The Folktale That Inspired 'Coraline' Is Even Creepier Than Neil Gaiman's Version

by Charlotte Ahlin
Focus Features/Pandemonium Films

She looks like your mother. She looks just like your mother. Except she has big, black buttons for eyes. Or else she has glass eyes that glint in the dark. Or maybe a tail made of heavy, dark wood. And if you're not careful, she'll keep you for good. Of all the nightmarish monsters in the literary canon, few are more adept at reducing one's limbs to a quivering jelly than the Other Mother from Neil Gaiman's Coraline.

The story follows young Coraline Jones. While exploring one day, she finds a bricked up door in her family's new apartment. Only, it's not bricked up when Coraline opens it — and through the door she finds an Other World, almost exactly like her own world. In her Other apartment there is her Other Mother, who has buttons for eyes. This Other Mother is more fun than Coraline's real mother at first... but then it becomes clear that she wants Coraline to stay with her. Forever. And sew buttons over her eyes, too.

I won't spoil the rest, but suffice it to say that Coraline is a brilliantly creepy tale for both children and adults (although, according to Gaiman, adults tend to find it more unsettling). But Gaiman is far from the first to notice that fake mothers have the potential to be monstrous.

The Other Mother was partially inspired by "The New Mother," a strange, strange story by Victorian author Lucy Clifford. Clifford's tale has been retold in folklore collections as "The Pear Drum," and Alvin Schwartz renamed it "The Drum" for his book, Scary Stories to Tell in the Dark.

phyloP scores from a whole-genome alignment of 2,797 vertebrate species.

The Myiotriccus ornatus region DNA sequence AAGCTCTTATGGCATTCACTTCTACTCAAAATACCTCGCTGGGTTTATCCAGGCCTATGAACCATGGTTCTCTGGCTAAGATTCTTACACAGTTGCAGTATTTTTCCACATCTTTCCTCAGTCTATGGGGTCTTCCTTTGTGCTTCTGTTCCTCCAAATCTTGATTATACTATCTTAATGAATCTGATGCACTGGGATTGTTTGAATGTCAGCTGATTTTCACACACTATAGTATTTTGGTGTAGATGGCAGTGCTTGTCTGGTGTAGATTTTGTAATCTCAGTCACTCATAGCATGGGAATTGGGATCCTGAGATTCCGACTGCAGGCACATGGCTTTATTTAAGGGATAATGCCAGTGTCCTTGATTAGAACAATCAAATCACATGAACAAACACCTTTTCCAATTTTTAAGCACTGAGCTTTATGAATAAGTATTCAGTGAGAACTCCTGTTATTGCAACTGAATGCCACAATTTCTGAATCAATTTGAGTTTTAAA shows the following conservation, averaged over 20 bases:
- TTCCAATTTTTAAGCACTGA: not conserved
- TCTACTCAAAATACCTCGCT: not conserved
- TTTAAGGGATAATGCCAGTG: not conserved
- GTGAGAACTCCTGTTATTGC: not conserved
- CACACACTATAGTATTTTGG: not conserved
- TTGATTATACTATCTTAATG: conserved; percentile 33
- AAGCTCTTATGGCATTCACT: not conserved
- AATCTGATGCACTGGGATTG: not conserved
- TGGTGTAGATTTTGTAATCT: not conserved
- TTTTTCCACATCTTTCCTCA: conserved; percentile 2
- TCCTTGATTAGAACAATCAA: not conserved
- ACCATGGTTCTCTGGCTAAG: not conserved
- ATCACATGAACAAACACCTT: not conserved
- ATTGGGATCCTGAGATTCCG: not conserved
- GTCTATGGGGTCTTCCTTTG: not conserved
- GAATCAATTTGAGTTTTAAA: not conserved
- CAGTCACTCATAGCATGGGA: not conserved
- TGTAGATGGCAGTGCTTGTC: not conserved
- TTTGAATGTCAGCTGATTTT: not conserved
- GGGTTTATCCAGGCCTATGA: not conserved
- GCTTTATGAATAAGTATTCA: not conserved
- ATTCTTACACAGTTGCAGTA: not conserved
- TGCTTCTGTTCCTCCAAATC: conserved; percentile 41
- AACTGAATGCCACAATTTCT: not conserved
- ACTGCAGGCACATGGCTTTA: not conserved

So the story's been around for quite some time. Here's how it goes:

There are two sisters, Blue-Eyes and Turkey. (Blue-Eyes, in every version of the story, has blue eyes. Turkey's name is more contested: in Schwartz's version she's named after her red dress, but in Clifford's she just loves turkeys).

While out one day, the sisters meet a strange girl with an even stranger instrument. She calls it a "peardrum," and she says there is a little man and a little woman inside. If she plays the peardrum, they come out and dance, and the woman tells a secret.

The sisters want to see the little people dance, but the girl says that she only shows them to naughty children. In "The New Mother," Clifford writes:

“'Oh dear, no!' the girl answered. 'I only show them to naughty children.'
'To naughty children!' they exclaimed.
'Yes, to naughty children,' she answered; 'and the worse the children the better do the man and woman dance.'
She put the peardrum carefully under her ragged cloak, and prepared to go on her way."

So Blue-Eyes and Turkey go home to their mother and their baby brother, and start crying because they want to see those little people so badly, but they don't know how to be naughty. (In the Schwartz version, they just get straight to misbehaving.)

When their mother hears that they plan to be naughty she has a rather... strange response:

“Then,” said the mother sadly — and while she spoke her eyes filled with tears, and a sob almost choked her — ” then,” she said, ” I should have to go away and leave you, and to send home a new mother, with glass eyes and wooden tail.”

The sisters are freaked out, but they're also pretty sure their mother is bluffing, so they go check in with the strange girl and her peardrum again. The girl confirms that there is no such thing as a mother with glass eyes and a wooden tail because "they would be too expensive to make."

So Blue-Eyes and Turkey resolve to be naughty. They go home once again, and break all their mugs and throw their bread and butter on the floor. Their mother is distraught, and sends them off to bed. But when they return to the peardrum girl the next day, she's not all that impressed: